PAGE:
Weighing the Value of "Free"

Question: Where do you see free playing into the business model?

Jason Fried:  Free\r\n is fine.  So we have some free stuff.  We have free versions of all of \r\nour products.  We have a couple of free products.  We gave away one of \r\nour books for free.  But, we also charge for stuff.  And we charge for \r\nsome of the things that we also give away for free.  So you have to be \r\ncareful not to give away too much.  We like to liken it to emulating \r\ndrug dealers, basically.  So, drug dealers give people a little taste, \r\nthey get them hooked and then people buy more.  And, you know, I hope \r\nour products are as addictive as crack.  They may not be, but I hope \r\nthey are.  But the idea is that, that model works really well.  And so \r\nour products, you can try them for free.  You can try them as long as \r\nyou want for free.  And then if you need some more of our products, more\r\n features or more capacity, then you can pay for them.  The problem I \r\nhave is when companies, like their business model is free only, and then\r\n they say, "We’ll figure out how to make money later."  As if there’s \r\ngoing to be this magic switch they can flip.  And it gets back to one of\r\n these original things I was talking about that if you’re not practicing\r\n making money, you’re not going to be able to flip that switch and just \r\nknow how to do it really well, you need to have some time.  You need to \r\nhave some experience at making money.  And so, free is like... Ruby on \r\nRails, we open sourced. So that’s free.  That’s a framework that anyone \r\ncan use to develop products.  And the reason we did that was because we \r\nthink infrastructure in general should be free.  A lot of the things we \r\nbase our products, our infrastructure on are free.  You know, my XQL are\r\n for database, you know different free servers and Ruby’s an open \r\nlanguage that's open.  There’s a lot of open source that we depend on to\r\n build our products and we wanted to give back that as well. So, that \r\nwas really important to us.  And even more so, we knew Rails would get \r\nbetter if hundreds or thousands of people were using it and contributing\r\n back to it than if we held it to ourselves and had to make all the \r\nimprovements on our own because that wasn’t our core competency.  We’re \r\nfocused on products.  Not our infrastructure.  So by open sourcing our \r\ninfrastructure, other people can make it better for us and make it \r\nbetter for them.  And I think that’s a really valuable way to do it.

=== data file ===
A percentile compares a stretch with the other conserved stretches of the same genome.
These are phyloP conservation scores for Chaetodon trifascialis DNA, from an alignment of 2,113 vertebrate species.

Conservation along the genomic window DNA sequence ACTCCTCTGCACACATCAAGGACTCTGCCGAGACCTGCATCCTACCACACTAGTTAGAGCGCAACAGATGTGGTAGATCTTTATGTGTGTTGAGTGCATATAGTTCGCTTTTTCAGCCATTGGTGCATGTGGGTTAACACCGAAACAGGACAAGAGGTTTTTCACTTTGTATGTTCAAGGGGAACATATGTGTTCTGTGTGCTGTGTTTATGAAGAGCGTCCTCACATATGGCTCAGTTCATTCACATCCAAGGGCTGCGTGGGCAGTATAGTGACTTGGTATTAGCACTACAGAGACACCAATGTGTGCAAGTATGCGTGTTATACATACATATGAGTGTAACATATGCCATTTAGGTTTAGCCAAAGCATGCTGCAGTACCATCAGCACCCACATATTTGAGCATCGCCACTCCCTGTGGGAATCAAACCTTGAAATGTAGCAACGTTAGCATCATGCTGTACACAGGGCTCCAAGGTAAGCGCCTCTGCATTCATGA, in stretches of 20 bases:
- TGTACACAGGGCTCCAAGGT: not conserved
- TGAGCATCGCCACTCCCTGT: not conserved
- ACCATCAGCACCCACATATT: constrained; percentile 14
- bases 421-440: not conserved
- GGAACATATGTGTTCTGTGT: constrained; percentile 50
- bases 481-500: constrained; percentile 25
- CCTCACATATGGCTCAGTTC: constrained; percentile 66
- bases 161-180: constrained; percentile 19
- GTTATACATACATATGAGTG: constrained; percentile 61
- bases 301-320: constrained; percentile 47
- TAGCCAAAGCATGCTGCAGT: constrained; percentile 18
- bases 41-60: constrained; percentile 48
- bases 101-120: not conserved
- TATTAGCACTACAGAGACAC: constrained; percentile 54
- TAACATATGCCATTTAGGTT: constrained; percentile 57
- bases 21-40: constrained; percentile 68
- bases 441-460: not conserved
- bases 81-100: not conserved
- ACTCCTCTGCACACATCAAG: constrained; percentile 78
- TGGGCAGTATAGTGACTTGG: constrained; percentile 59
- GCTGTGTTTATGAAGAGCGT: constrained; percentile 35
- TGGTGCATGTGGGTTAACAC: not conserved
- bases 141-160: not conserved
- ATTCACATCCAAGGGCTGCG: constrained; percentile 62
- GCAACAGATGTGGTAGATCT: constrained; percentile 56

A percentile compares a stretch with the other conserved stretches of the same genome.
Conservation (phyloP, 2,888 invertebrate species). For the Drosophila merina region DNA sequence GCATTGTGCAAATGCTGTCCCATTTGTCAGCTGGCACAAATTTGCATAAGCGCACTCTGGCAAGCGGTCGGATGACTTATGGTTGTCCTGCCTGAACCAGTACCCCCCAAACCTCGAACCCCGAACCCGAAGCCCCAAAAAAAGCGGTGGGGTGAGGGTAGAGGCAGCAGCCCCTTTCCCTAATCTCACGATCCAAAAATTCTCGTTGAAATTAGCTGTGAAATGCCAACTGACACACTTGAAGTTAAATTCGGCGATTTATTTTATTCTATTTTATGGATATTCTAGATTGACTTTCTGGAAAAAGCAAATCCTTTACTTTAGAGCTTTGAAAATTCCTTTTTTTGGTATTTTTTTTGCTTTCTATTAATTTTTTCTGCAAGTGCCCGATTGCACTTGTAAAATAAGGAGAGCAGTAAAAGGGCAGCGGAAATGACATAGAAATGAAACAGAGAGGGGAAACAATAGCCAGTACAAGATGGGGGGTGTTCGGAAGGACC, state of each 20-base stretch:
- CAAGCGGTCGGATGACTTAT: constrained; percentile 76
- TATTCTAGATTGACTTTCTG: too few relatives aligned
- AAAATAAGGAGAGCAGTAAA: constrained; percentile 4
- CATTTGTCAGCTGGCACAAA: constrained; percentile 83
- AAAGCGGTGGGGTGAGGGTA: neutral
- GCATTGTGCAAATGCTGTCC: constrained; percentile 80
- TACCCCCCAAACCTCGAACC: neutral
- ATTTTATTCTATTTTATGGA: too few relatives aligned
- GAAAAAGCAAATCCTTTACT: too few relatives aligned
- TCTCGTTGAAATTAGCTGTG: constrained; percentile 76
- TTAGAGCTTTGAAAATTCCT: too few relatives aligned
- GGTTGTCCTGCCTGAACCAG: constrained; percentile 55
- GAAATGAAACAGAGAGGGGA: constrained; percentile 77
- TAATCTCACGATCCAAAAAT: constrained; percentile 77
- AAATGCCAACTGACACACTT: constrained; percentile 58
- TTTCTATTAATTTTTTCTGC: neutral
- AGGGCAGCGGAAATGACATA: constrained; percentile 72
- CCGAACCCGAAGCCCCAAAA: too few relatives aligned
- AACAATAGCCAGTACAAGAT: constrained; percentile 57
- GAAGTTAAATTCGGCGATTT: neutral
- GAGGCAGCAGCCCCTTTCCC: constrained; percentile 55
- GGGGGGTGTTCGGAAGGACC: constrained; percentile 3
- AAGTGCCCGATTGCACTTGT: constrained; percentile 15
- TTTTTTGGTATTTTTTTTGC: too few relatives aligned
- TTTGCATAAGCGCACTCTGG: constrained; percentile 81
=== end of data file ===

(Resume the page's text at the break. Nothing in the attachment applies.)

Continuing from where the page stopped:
Recorded on July 22, 2010
Interviewed by Peter Hopkins

When companies have a "free only" business model—thinking they'll make money later—they're usually betting that "there’s going to be this magic switch they can flip."

Related Articles
Playlists
Keep reading Show less

Five foods that increase your psychological well-being

These five main food groups are important for your brain's health and likely to boost the production of feel-good chemicals.

Mind & Brain

We all know eating “healthy” food is good for our physical health and can decrease our risk of developing diabetes, cancer, obesity and heart disease. What is not as well known is that eating healthy food is also good for our mental health and can decrease our risk of depression and anxiety.

Keep reading Show less

For the 99%, the lines are getting blurry

Infographics show the classes and anxieties in the supposedly classless U.S. economy.

What is the middle class now, anyway? (JEWEL SAMAD/AFP/Getty Images)
Politics & Current Affairs

For those of us who follow politics, we’re used to commentators referring to the President’s low approval rating as a surprise given the U.S.'s “booming” economy. This seeming disconnect, however, should really prompt us to reconsider the measurements by which we assess the health of an economy. With a robust U.S. stock market and GDP and low unemployment figures, it’s easy to see why some think all is well. But looking at real U.S. wages, which have remained stagnant—and have, thus, in effect gone down given rising costs from inflation—a very different picture emerges. For the 1%, the economy is booming. For the rest of us, it’s hard to even know where we stand. A recent study by Porch (a home-improvement company) of blue-collar vs. white-collar workers shows how traditional categories are becoming less distinct—the study references "new-collar" workers, who require technical certifications but not college degrees. And a set of recent infographics from CreditLoan capturing the thoughts of America’s middle class as defined by the Pew Research Center shows how confused we are.

Keep reading Show less